As part of the exchange with the Museo Nacional Centro de Arte Reina Sofía in Madrid, the ICC Library obtained an English-language catalogue of an exhibition devoted to the Russian Dadaism.
The exhibition entitled Russian Dada 1914-1924 was on show at the museum from June to October 2018.
Russian Dadaism, shaped during World War I, culminating in the period after the October Revolution of 1917, left an enormous artistic legacy encompassing almost all forms of expression. Showcasing artists and works of key importance to this movement, the exhibition placed them in the context of European Dadaism, with particular emphasis on Berlin and Paris. The selection of works included, among others, works of Kseniya Boguslavska, Sergei Eisenstein, Vasily Kamenski, the Latvian artist Gustav Klutsis, El Lissitzky, Kazimir Malevich, Vladimir Mayakovsky, Alexander Rodchenko and Sergey Senkin.
The exhibition was the third show dedicated to the Russian avant-garde in the Madrid museum after the exhibitions Rodchenko and Popova: Defining Constructivism from 2009 and The Russian Avant-Garde Book from 2013. Its curator was Margarita Tupitsyn, associated with the Stanford University, at the same time the editor of the presented catalogue and the author of one of the four texts that make up the content of this interesting publication: Putting Russia on the Dada Map. She is a recognized curator and specialist in contemporary Russian art, including the Soviet avant-garde, and recently published the book Moscow vanguard art 1922-1992 (London, New Haven: Yale University Press, 2017). Other essays in the catalogue are: Dada in Cyrillic by Victor Tupitsyn, an art critic and theoretician active between New York and Paris, Humor as Parody, Eccentrism, and Satire in Soviet Film after World War I by Natasha Kurchanova, a graduate of the New York City University, and Anarchism and the Russian Artistic Avant-Garde by Olga Burenina-Petrova, associated with the University of Zurich.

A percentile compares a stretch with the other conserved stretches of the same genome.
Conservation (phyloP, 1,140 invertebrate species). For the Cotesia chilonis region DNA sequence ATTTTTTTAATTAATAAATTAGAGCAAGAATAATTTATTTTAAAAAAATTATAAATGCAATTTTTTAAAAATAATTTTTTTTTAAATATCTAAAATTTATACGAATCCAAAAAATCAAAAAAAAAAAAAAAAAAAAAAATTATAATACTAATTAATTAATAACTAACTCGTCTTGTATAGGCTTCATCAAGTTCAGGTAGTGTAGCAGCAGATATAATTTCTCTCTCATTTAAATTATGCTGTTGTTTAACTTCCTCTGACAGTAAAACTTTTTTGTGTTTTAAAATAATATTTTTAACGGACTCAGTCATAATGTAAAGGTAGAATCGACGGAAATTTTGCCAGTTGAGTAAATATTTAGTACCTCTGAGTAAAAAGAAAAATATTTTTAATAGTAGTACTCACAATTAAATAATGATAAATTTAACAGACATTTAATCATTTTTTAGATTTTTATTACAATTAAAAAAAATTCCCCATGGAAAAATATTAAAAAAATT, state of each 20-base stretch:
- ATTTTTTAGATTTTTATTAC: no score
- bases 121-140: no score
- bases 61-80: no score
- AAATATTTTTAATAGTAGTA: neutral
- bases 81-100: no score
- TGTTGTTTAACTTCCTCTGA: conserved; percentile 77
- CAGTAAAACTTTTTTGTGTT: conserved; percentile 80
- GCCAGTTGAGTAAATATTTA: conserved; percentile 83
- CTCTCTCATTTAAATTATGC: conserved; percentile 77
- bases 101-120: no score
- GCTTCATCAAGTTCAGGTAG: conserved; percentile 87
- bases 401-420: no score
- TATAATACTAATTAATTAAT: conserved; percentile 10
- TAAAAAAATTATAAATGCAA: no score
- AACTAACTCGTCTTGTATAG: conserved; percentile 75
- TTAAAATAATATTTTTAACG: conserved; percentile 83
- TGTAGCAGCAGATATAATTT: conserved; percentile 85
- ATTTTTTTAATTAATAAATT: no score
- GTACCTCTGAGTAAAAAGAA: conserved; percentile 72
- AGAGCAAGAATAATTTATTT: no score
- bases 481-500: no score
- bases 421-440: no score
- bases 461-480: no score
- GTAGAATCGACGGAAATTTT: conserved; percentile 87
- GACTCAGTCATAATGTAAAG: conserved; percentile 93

This meticulously edited handy catalogue is distinguished by high-quality illustrations. The list of works presented at the exhibition is supplemented by a selection of texts by authors such as the painter, poet and art theorist Olga Rozanova, painters Kazimir Malevich and Alexander Rodchenko, writers and poets Aleksei Kruchyonykh, Vladimir Mayakovsky and the linguist and literary theorist Roman Jakobson.
The book is also available in an electronic version.